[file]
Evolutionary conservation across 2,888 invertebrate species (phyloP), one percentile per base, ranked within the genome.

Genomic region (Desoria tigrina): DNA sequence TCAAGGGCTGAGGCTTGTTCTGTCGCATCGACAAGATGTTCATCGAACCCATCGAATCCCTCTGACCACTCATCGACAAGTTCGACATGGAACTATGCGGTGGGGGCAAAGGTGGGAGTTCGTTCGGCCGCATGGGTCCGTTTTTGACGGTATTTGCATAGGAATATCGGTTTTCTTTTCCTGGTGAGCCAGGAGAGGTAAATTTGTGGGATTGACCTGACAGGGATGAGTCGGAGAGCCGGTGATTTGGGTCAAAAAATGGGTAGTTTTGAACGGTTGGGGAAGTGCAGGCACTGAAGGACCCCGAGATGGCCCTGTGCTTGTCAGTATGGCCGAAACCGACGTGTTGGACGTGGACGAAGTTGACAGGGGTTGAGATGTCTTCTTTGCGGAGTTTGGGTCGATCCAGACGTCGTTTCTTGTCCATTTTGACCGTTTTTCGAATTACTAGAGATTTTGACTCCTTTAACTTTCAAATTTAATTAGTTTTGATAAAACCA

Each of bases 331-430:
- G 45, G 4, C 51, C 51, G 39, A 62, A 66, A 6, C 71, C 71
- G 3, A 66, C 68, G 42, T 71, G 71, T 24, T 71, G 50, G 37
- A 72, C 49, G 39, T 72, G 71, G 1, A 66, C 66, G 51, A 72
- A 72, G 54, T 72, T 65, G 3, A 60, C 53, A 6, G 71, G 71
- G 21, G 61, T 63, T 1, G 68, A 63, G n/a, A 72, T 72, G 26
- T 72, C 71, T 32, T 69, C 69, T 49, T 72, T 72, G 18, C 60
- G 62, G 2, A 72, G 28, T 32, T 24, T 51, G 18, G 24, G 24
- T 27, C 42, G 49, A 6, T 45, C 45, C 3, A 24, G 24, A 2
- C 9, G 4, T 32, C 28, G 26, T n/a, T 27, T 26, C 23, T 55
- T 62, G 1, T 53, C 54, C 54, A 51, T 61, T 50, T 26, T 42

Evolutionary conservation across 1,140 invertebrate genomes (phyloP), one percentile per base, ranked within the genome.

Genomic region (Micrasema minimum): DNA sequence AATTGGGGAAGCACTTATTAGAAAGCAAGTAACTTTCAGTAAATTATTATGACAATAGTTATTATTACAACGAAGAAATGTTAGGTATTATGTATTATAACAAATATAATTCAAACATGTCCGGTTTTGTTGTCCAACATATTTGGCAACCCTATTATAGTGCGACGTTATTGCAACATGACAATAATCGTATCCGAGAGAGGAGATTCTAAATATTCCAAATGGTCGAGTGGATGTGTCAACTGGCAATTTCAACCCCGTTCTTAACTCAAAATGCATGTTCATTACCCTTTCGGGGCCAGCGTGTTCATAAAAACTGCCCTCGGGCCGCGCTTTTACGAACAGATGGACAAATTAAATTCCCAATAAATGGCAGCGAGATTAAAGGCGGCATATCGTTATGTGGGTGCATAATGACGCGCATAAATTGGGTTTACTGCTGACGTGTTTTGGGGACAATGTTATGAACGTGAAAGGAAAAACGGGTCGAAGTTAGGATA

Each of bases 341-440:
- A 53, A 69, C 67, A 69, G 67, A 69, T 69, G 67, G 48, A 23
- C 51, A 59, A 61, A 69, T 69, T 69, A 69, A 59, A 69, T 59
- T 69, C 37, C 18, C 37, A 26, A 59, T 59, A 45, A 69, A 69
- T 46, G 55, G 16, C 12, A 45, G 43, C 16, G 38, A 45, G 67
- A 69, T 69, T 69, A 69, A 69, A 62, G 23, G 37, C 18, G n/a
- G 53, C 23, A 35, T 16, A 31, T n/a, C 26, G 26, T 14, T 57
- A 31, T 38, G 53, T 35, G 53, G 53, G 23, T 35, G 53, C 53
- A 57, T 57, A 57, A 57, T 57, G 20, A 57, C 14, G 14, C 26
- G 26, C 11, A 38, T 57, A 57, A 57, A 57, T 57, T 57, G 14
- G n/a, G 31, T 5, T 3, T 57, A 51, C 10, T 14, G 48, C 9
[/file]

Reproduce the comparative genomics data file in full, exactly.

Evolutionary conservation across 2,888 invertebrate species (phyloP), one percentile per base, ranked within the genome.

Genomic region (Desoria tigrina): DNA sequence TCAAGGGCTGAGGCTTGTTCTGTCGCATCGACAAGATGTTCATCGAACCCATCGAATCCCTCTGACCACTCATCGACAAGTTCGACATGGAACTATGCGGTGGGGGCAAAGGTGGGAGTTCGTTCGGCCGCATGGGTCCGTTTTTGACGGTATTTGCATAGGAATATCGGTTTTCTTTTCCTGGTGAGCCAGGAGAGGTAAATTTGTGGGATTGACCTGACAGGGATGAGTCGGAGAGCCGGTGATTTGGGTCAAAAAATGGGTAGTTTTGAACGGTTGGGGAAGTGCAGGCACTGAAGGACCCCGAGATGGCCCTGTGCTTGTCAGTATGGCCGAAACCGACGTGTTGGACGTGGACGAAGTTGACAGGGGTTGAGATGTCTTCTTTGCGGAGTTTGGGTCGATCCAGACGTCGTTTCTTGTCCATTTTGACCGTTTTTCGAATTACTAGAGATTTTGACTCCTTTAACTTTCAAATTTAATTAGTTTTGATAAAACCA

Each of bases 331-430:
- G 45, G 4, C 51, C 51, G 39, A 62, A 66, A 6, C 71, C 71
- G 3, A 66, C 68, G 42, T 71, G 71, T 24, T 71, G 50, G 37
- A 72, C 49, G 39, T 72, G 71, G 1, A 66, C 66, G 51, A 72
- A 72, G 54, T 72, T 65, G 3, A 60, C 53, A 6, G 71, G 71
- G 21, G 61, T 63, T 1, G 68, A 63, G n/a, A 72, T 72, G 26
- T 72, C 71, T 32, T 69, C 69, T 49, T 72, T 72, G 18, C 60
- G 62, G 2, A 72, G 28, T 32, T 24, T 51, G 18, G 24, G 24
- T 27, C 42, G 49, A 6, T 45, C 45, C 3, A 24, G 24, A 2
- C 9, G 4, T 32, C 28, G 26, T n/a, T 27, T 26, C 23, T 55
- T 62, G 1, T 53, C 54, C 54, A 51, T 61, T 50, T 26, T 42

Evolutionary conservation across 1,140 invertebrate genomes (phyloP), one percentile per base, ranked within the genome.

Genomic region (Micrasema minimum): DNA sequence AATTGGGGAAGCACTTATTAGAAAGCAAGTAACTTTCAGTAAATTATTATGACAATAGTTATTATTACAACGAAGAAATGTTAGGTATTATGTATTATAACAAATATAATTCAAACATGTCCGGTTTTGTTGTCCAACATATTTGGCAACCCTATTATAGTGCGACGTTATTGCAACATGACAATAATCGTATCCGAGAGAGGAGATTCTAAATATTCCAAATGGTCGAGTGGATGTGTCAACTGGCAATTTCAACCCCGTTCTTAACTCAAAATGCATGTTCATTACCCTTTCGGGGCCAGCGTGTTCATAAAAACTGCCCTCGGGCCGCGCTTTTACGAACAGATGGACAAATTAAATTCCCAATAAATGGCAGCGAGATTAAAGGCGGCATATCGTTATGTGGGTGCATAATGACGCGCATAAATTGGGTTTACTGCTGACGTGTTTTGGGGACAATGTTATGAACGTGAAAGGAAAAACGGGTCGAAGTTAGGATA

Each of bases 341-440:
- A 53, A 69, C 67, A 69, G 67, A 69, T 69, G 67, G 48, A 23
- C 51, A 59, A 61, A 69, T 69, T 69, A 69, A 59, A 69, T 59
- T 69, C 37, C 18, C 37, A 26, A 59, T 59, A 45, A 69, A 69
- T 46, G 55, G 16, C 12, A 45, G 43, C 16, G 38, A 45, G 67
- A 69, T 69, T 69, A 69, A 69, A 62, G 23, G 37, C 18, G n/a
- G 53, C 23, A 35, T 16, A 31, T n/a, C 26, G 26, T 14, T 57
- A 31, T 38, G 53, T 35, G 53, G 53, G 23, T 35, G 53, C 53
- A 57, T 57, A 57, A 57, T 57, G 20, A 57, C 14, G 14, C 26
- G 26, C 11, A 38, T 57, A 57, A 57, A 57, T 57, T 57, G 14
- G n/a, G 31, T 5, T 3, T 57, A 51, C 10, T 14, G 48, C 9